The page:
The autumn morning is crisp and dark. We walk back and forth between the cars taking things out and putting things in. Brr it’s cold she says. I just farted so you will be hitting a warm pocket. I say. This is how the day begins.
After a pancake fund raiser for the county 4H we go on a farm tour of a community I managed to get lost in several times last summer. I tweet at turkeys, pullets, geese. I scratch mules and oink at piglets and kiss goats. Ah this, this joyful life. And later we eat whole grain bread dipped in red Apple vinegar and soft goat chevre. More fuel for heating the crisp morning air.
We do the daily barn, two men drive by us, and when they park they ask if they can film us for a documentary. I agree and tell my corny story of this being my family, my home away from home, and letting stress dissipate as I travel the winding roads to this place. We meet a famous trapper and treasure hunter and some serious Deliverance type toothless men. As we walk away, we realize they are probably hunting Sasquatch and we laugh about my ex boyfriend watching the show and being jealous of how I met these men and got caught on film.
She counsels me on this walk. How are you so good at all of this? It’s easy to see from the outside. I confess my deepest fears and sorrows and loss and she paints it into happy words of a marriage lasting more than its obligatory three years and one day. He did love you. And this a man who stuck with me a couple weeks longer than he should have because I am amazing.
I drive north along, yes you heard it here, the Northway. The leaves just past peek but glorious, the trees alive with an almost psychedelic vibrational energy. I catch my breath again and again. The beauty is astonishing.
Route 9 is one of the most beautiful drives in the whole world. The blacks and greys of granite cliffs tumbling down as a river cascades in winding rocky runs, the white of the birch the green bristles of the pines the sun peeking through in brilliantly lighted patches of bursting yellow, shining orange and the remaining scarlet trees contrasting in breath taking gloriousness.
The other thing I see along Route 9 is long lines of cars parked at the some of the best hiking in New York. I know it well be busy before we even get to the brew pub in Lake Placid. We wait an hour drinking craft beers and talking, tears spring to my eyes as they tell me of my daughter’s grandmother knowing she will be judged by God for not doing enough for her, or I. And the pinched nose and furrowed brow of him as I tell him, unwittingly, about how his brother threatened to kill me and my unborn child when I was four months pregnant. This is why I left him, I say. Later, she tells me he called his brother an idiot while I was in the bathroom. But we talk not just of this unhealed rift in all of our lives. A rift they both work tirelessly to redeem, for themselves, my daughter, and me.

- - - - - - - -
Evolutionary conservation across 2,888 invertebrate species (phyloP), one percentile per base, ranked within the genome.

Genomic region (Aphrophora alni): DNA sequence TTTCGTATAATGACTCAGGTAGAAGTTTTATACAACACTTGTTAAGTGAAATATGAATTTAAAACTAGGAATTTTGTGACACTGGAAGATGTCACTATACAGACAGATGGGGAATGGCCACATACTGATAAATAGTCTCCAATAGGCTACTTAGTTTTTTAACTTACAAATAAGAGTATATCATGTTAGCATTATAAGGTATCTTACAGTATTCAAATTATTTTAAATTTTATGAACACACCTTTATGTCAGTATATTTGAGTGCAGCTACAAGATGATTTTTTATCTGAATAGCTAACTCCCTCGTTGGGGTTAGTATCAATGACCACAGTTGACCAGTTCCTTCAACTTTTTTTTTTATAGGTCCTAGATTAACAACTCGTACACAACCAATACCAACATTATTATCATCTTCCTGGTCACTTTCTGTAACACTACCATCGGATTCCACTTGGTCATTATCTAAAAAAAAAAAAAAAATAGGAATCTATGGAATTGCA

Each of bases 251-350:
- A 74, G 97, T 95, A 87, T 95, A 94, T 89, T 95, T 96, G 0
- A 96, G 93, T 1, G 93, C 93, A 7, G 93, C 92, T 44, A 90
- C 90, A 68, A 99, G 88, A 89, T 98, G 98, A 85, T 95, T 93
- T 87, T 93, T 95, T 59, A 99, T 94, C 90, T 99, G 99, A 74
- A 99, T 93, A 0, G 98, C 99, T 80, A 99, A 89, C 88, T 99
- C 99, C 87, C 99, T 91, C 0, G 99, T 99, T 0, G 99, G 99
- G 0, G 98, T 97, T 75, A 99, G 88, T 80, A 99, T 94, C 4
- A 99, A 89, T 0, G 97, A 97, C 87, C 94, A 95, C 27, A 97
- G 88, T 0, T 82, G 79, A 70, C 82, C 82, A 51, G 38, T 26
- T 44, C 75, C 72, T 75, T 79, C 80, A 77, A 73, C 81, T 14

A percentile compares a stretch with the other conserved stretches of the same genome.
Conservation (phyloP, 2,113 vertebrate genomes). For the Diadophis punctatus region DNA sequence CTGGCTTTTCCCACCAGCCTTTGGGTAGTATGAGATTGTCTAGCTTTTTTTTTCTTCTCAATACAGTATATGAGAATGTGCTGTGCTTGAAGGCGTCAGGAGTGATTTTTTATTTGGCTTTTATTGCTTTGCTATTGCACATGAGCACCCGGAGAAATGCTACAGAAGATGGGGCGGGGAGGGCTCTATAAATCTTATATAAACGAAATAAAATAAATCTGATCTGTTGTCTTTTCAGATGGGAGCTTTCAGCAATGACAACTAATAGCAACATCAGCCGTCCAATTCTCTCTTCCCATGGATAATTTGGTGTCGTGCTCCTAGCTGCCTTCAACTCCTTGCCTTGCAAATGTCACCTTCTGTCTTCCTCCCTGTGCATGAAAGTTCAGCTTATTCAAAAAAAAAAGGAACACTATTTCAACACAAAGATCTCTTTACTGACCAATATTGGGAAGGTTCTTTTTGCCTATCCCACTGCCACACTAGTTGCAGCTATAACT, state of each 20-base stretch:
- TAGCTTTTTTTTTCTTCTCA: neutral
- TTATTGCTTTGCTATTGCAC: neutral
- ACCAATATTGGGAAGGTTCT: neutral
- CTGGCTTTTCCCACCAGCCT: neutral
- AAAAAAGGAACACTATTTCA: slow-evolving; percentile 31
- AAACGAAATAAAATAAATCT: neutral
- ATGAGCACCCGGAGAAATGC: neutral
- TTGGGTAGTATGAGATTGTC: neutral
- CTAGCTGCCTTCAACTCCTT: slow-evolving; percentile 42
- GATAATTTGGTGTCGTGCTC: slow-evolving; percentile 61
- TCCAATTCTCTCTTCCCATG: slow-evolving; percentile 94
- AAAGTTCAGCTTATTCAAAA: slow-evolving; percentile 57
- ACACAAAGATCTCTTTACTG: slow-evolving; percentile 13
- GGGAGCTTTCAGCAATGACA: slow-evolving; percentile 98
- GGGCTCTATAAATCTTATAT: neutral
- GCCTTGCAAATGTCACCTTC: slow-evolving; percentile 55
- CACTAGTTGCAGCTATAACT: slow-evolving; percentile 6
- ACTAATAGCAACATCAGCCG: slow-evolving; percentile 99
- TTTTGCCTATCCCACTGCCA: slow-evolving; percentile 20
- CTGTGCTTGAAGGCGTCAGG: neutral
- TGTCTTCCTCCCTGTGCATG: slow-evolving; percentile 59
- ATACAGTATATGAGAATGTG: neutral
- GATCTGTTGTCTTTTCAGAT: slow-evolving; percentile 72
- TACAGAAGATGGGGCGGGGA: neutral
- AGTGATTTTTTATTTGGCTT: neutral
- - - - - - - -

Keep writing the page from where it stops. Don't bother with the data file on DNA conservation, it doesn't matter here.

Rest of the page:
I feel their love, as we talk about books and art and teaching and the love of family you make. They call me sister in law and tell me of my goodness and all that I deserve and speak of my strength in raising this child, and of the incredible difficulties of being a single mother, even in this day and age.
I tell them of loneliness and my desire to cultivate this kind of supportive loving relationship in my life. I need this I tell them, I need you in my life. And they are there with open arms, home canned foods, frozen fresh pesto and gratitude and compassion and loving kindness. Later in bed I think this is the kind of thing that my therapist spoke of, finding healthy relationships and leaving the unhealthy ones behind.
On my way home, and mind you the whole journey punctuated by the wonderful rich eclectic talented musicians on my iPod, I think of this thing I have done my whole life, this notion of the observed. Who is the observer? I watch myself this whole day, and see. I love this me. I love this person, Meg Gregory. She is fucking wonderful, she has amazing family and friends. She is smart and cool and compassionate and she watches herself and sees. I am this. I am. I am.
And fuck any one who sought to tear her down, who left her with a cruel coldness, who does not see that she is the scarlet tree the stark white birch the tumbling granite and the crystal trout filled waters cascading down mountains.
This is my true home.